Is the supply side all that counts?

How GermansĀ“s one-sided economic policy has squandered opportunities and is damaging Europe.

In the last decade economic policy in Germany was strongly focused on supply-side policies, and the demand side was mainly ignored. Labour-market and welfare-state reforms reduced firms' costs from wages, social security contributions, and taxes. The aim was to increase incentives for job creation. In the public debate many claim that the implemented supply-side policies were a success story. However, the question is how successful these one-sided supply-side policies have really been since the end of the 1990s. By comparing business cycles in Germany over time, comparing Germany's economic development to other European countries, and by using macro-econometric simulations this question is investigated and all the implemented supply- and demand-side policies of the last ten to fifteen years are examined. It is shown that the implemented structural reforms weakened aggregate demand for a long time. Since appropriate demand-side policies were neglected, the consequence was a long period of stagnating aggregate demand. During this period foreign demand for German goods was nearly the only source for growth impulses. Consequently, German economic and employment performance was worse than in other European economies. Only with more active anti-cyclical demand-side policies and the tripartite policy of safeguarding jobs during the global financial crisis 2008/09 did economic circumstances change. The macro-econometric simulations with the IMK-Model show that a macro-economically oriented wage policy and fiscal and welfare policies that stabilise aggregate demand would have led to a better and more evenly balanced economic performance, to more jobs and less inequality in Germany.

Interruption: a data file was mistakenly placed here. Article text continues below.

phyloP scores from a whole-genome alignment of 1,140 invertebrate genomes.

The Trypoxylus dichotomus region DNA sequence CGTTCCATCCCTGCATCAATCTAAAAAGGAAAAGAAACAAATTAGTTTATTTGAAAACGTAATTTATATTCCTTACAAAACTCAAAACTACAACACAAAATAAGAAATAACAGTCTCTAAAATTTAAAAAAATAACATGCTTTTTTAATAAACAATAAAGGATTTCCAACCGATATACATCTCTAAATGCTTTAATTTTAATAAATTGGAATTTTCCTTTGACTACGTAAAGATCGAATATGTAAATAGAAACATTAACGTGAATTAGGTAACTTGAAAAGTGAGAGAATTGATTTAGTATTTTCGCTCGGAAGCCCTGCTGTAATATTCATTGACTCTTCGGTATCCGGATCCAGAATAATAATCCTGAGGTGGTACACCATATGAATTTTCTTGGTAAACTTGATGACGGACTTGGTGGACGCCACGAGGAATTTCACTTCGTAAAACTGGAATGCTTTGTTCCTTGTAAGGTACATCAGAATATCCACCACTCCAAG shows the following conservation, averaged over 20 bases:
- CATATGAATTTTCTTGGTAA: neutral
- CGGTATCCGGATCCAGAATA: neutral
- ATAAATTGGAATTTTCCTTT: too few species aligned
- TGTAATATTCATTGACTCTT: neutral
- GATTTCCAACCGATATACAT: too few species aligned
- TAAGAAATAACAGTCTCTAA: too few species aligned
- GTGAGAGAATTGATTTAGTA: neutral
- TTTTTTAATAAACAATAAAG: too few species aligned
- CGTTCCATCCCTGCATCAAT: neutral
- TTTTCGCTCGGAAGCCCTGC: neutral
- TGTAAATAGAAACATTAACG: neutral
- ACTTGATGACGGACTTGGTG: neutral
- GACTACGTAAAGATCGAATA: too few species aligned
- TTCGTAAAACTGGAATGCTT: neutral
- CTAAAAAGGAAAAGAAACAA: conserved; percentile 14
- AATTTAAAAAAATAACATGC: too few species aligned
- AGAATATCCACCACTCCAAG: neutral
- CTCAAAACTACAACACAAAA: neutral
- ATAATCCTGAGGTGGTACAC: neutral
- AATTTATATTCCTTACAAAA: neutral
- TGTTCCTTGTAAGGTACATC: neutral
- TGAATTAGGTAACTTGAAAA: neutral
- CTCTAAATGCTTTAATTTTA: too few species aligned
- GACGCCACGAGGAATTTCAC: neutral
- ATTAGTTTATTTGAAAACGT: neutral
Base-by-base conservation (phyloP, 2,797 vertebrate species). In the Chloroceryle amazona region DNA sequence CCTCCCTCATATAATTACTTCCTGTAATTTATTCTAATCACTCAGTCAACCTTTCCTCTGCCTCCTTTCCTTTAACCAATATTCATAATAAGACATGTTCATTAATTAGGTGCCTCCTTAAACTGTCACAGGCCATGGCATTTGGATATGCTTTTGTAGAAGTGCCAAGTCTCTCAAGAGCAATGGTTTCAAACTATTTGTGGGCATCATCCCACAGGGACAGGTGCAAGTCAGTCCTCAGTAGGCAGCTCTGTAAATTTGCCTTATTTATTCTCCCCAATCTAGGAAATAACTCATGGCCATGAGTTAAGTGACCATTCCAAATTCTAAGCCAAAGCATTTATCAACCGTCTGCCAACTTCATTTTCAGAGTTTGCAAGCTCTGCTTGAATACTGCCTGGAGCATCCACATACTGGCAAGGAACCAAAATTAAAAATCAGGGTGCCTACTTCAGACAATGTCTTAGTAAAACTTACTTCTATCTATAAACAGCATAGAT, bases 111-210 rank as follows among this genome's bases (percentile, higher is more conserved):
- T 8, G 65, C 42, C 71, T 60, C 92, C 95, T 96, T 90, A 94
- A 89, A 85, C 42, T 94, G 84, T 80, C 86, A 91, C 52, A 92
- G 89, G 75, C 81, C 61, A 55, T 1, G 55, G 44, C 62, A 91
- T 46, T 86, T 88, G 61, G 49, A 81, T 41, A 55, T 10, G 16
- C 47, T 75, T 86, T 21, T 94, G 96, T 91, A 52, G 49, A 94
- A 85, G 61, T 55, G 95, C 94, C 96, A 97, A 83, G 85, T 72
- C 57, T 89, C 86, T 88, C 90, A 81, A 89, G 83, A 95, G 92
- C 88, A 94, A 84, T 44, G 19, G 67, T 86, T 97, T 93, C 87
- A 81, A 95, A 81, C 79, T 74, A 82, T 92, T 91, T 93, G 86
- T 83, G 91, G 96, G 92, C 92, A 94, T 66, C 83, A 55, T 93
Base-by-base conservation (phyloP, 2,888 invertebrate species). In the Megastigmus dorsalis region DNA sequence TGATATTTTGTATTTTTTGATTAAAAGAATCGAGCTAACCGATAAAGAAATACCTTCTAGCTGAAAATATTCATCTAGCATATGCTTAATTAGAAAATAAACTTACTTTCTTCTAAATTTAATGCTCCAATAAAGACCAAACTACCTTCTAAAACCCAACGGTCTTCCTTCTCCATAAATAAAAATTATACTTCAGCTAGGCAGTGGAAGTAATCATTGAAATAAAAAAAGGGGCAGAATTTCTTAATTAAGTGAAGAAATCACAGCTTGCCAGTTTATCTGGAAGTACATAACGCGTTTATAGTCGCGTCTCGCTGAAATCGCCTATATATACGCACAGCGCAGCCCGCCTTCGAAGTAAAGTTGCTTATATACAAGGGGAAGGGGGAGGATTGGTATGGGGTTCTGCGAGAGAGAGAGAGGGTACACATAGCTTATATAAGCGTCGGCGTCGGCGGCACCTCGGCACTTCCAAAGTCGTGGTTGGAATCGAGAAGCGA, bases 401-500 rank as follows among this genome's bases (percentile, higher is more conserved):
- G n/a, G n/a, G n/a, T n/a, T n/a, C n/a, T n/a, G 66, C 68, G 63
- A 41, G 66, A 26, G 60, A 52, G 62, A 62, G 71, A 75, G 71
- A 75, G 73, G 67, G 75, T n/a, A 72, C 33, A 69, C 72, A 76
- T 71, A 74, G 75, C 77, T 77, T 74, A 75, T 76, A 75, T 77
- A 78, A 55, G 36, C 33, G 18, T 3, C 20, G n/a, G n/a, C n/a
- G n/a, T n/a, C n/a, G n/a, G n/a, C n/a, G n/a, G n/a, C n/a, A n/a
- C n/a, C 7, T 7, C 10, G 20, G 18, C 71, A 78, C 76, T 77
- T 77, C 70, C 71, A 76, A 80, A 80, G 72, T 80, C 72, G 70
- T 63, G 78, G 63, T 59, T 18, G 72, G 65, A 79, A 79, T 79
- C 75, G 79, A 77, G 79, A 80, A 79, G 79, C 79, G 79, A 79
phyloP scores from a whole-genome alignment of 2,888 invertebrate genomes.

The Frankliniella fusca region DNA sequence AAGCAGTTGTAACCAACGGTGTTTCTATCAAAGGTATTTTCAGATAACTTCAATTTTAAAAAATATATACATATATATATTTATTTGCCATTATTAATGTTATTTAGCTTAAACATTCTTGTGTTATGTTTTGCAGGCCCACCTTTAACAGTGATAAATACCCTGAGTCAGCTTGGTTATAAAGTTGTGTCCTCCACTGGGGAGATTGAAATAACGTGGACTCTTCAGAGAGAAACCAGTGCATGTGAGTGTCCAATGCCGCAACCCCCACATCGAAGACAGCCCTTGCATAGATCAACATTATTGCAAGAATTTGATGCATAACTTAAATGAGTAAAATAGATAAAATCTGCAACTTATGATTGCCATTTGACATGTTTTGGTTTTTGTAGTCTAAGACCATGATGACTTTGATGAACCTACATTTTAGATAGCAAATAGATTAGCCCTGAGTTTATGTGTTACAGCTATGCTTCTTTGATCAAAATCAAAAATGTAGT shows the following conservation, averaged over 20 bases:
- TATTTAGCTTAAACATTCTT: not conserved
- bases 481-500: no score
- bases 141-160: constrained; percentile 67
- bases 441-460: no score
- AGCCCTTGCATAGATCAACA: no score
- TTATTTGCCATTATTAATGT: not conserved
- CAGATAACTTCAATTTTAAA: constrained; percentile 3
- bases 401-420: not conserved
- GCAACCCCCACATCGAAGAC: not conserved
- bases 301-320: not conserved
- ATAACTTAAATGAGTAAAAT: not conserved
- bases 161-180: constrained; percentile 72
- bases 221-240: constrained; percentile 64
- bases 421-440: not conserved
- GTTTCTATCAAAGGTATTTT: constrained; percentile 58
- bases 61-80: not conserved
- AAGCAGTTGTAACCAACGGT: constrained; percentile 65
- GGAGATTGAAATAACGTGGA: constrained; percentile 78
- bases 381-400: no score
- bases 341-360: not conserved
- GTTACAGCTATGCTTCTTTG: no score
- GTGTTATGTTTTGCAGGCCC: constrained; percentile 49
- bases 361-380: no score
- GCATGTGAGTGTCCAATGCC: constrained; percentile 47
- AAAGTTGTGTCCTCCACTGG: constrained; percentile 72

supply_side.pdf5.29 MB
Alexander / Lindner
Fabian / Zwiener